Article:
Photo of Fordlandia courtesy of Studio Swine.
Deep in the Amazon rainforest, located a 12-hour boat ride away from the Brazilian port city of Santarém, sits the tiny town of Fordlandia. The brainchild of American industrialist Henry Ford, it was founded in the late 1920s to provide a consistent and inexpensive source of rubber for his automobile empire. But he also had another, grander, ambition in creating the town: to develop the formula for an ideal American city. With Fordlandia, he hoped to revolutionize the fabric of society, in the same way that he had revolutionized manufacturing.
The utopianism (and hubris) of Fordlandia is evident from its name alone. Ford, notoriously scornful of experts, refused to consult scientists about the project. If he had, he would have learned that the Amazon harbors the very pests that make it impossible to plant large swathes of rubber trees side by side without making them fatally susceptible to infestation. He also imposed strict rules on the residents—prohibition, combined with a regimented diet of wheat bread, brown rice, and tinned peaches—that incited rebellion. Fordlandia was soon a haven for knife fights, riots, and venereal disease. In 1945, Ford’s grandson sold the property back to the Brazilian government, cementing its fate as a failed experiment in American idealism—an idealism, it should be noted, that was tainted by Ford’s staunch anti-Semitism.
This fall, architect Azusa Murakami and artist Alexander Groves, known collectively as Studio Swine, have resurfaced Ford’s utopia for their new show “Fordlandia.” Held at Fashion Space Gallery and concurrent with London Design Festival 2016, the exhibition imagines a world in which the city didn’t fail. Rather, nature and industry entered into, in their words, a “symbiotic relationship.” The show is installed to resemble a living room in a fictional Fordlandia laborer’s home, “set up as if the town was a success and existed as a rubber-producing town today,” Groves told Artsy via email.
Photos of Studio Swine chairs by Petr Krejčí, courtesy of Studio Swine.
There are chairs fashioned from sinuous strips of ebonite, a hard black rubber, which was once used for car batteries; cushions made from the skin of the pirarucu (a large Amazonian fish); and a table crafted from reclaimed ipe hardwood (also known as Brazilian walnut) and inlaid with rubber. The scene is finished off with textiles and denim work jackets hung on the walls, the designs of London College of Fashion graduate Emma Fenton Villar and student Erica Weide.
At first look, Fordlandia seems like an incongruous inspiration for Studio Swine. Their work often incorporates themes of sustainability; in one particularly novel project, they repurposed discarded human hair to create combs and polished vessels. In another, they melted down ocean debris to make eco-friendly stools. The American automotive industry, on the other hand, has long been notorious for its wastefulness. Yet Ford, in some ways, was something of an outlier. “The more we discovered about Henry Ford, the more we found him a great inspiration,” Groves explained. Ford developed the first plastic car using a soybean-based material created in his laboratory in Greenfield Village, which was lighter and therefore more fuel-efficient than metal cars. He hated waste; in his Model T factories, employees recycled wood, paper, and cardboard. And he was even a vegetarian.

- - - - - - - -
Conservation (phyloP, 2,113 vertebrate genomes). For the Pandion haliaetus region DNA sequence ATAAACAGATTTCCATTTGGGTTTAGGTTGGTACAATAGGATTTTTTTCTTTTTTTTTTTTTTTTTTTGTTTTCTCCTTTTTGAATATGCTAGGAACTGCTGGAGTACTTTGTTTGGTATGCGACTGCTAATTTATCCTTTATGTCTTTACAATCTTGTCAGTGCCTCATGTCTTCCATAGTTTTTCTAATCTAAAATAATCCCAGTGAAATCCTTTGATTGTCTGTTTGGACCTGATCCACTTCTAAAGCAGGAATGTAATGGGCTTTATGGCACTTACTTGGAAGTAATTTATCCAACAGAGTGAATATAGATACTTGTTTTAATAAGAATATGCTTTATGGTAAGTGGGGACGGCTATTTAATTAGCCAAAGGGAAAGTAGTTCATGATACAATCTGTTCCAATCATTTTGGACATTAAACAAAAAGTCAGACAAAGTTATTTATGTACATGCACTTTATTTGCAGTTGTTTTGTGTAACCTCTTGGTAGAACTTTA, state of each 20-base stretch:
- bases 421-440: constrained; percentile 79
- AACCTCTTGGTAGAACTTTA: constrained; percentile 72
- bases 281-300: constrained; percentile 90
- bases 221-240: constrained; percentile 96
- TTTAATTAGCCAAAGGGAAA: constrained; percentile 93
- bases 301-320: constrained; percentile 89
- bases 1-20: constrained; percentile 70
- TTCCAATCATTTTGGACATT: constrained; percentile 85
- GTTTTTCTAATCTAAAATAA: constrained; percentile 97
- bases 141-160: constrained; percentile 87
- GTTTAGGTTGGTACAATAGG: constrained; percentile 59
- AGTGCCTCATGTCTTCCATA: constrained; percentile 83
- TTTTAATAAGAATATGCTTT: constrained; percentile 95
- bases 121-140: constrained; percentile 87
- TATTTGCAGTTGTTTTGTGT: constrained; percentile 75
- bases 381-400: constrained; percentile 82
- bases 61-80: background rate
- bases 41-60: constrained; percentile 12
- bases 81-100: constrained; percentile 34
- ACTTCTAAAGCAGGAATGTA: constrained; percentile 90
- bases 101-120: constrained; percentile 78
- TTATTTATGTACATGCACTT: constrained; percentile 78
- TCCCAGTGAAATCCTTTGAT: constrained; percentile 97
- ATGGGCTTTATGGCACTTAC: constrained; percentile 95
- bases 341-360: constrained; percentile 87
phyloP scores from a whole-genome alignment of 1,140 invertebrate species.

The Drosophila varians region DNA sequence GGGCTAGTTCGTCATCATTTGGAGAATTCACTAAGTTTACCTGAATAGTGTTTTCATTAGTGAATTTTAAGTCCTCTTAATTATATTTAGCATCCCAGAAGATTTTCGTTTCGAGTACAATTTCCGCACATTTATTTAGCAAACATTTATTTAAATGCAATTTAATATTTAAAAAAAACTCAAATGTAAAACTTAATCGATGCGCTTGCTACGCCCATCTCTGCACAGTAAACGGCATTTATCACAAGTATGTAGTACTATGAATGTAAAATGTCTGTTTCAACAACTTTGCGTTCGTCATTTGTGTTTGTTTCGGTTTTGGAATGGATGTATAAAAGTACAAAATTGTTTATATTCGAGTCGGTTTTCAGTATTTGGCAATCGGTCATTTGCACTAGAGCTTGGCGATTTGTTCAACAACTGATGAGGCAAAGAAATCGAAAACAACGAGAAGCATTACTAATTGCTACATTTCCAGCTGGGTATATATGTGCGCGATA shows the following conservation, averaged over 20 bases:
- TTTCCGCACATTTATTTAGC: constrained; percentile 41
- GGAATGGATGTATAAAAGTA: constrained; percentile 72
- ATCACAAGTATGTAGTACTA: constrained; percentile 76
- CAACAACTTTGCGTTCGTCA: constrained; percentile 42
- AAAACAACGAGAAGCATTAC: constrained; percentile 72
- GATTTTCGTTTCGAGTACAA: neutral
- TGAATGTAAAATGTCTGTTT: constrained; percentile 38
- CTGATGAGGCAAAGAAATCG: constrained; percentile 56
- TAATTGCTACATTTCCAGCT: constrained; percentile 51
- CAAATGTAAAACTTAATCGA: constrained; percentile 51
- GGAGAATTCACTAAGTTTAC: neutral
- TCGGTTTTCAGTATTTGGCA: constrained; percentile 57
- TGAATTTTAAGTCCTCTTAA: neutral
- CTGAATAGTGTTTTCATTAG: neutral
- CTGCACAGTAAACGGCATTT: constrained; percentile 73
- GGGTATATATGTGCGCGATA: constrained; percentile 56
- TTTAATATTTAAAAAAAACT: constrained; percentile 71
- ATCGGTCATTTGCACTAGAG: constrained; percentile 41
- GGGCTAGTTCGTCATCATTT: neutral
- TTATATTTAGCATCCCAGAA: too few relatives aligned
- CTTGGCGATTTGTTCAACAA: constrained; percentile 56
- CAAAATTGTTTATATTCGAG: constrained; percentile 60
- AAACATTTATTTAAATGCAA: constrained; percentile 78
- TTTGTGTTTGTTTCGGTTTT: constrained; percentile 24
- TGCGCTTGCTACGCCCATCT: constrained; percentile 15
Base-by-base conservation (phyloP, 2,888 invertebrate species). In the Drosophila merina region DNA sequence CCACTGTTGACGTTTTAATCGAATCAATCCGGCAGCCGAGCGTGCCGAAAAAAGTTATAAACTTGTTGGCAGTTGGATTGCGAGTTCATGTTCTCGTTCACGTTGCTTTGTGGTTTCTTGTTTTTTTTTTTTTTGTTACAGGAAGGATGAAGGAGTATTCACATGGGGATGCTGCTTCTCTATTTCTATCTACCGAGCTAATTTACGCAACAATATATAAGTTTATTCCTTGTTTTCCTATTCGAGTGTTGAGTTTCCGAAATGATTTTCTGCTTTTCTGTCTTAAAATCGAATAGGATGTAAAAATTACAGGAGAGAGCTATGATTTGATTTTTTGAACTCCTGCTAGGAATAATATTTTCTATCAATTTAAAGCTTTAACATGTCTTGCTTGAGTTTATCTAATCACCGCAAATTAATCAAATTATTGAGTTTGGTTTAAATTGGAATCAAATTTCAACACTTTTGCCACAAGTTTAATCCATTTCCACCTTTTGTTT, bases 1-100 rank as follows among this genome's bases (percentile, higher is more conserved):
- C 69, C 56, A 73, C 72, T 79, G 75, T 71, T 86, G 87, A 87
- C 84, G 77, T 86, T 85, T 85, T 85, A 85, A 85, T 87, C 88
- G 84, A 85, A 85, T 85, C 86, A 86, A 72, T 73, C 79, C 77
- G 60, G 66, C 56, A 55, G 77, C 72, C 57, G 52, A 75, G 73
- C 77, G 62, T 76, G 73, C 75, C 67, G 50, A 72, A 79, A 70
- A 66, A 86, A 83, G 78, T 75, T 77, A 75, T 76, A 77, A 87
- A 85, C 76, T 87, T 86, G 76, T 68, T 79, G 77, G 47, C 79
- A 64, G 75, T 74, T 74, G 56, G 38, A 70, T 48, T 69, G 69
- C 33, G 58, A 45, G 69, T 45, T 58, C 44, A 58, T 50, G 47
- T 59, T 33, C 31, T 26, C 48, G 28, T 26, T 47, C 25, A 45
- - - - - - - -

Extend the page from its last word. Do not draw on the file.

Photos of Fordlandia courtesy of Studio Swine.
Today, partially bolstered by an uptick in media coverage and tourism over the past decade, Fordlandia is home to some 3,000 residents. Studio Swine first heard about the city in 2013, while living in São Paulo and working on another project. The story immediately caught their attention, Groves said. “It held a great fascination for us because we love crossovers. The automobile industry and suburban American houses in the remote reaches of the Amazon rainforest was the ultimate odd couple.”
Known for projects that require intensive research, Studio Swine traveled to the western part of the Amazon to stay with rubber tappers in the forest, then ventured to Fordlandia itself. They even visited the last ebonite factories in the world, located in Japan and Germany. “We also rooted through the archives of the Ford Museum in Detroit and read books on rubber—a material that we hadn’t thought about before this project but now is something of an obsession,” Groves said.
It was an obsession for Ford, as well, who by the end of his life had pumped $20 million into the development of Fordlandia. When the Ford Motor Company finally abandoned the land, they sold it to the Brazilian government for $244,200. An utter failure in its time, perhaps—but it’s found a second life now, through Studio Swine.
“Fordlandia” is on view at Fashion Space Gallery, London, Sept. 22–Dec. 10, 2016.
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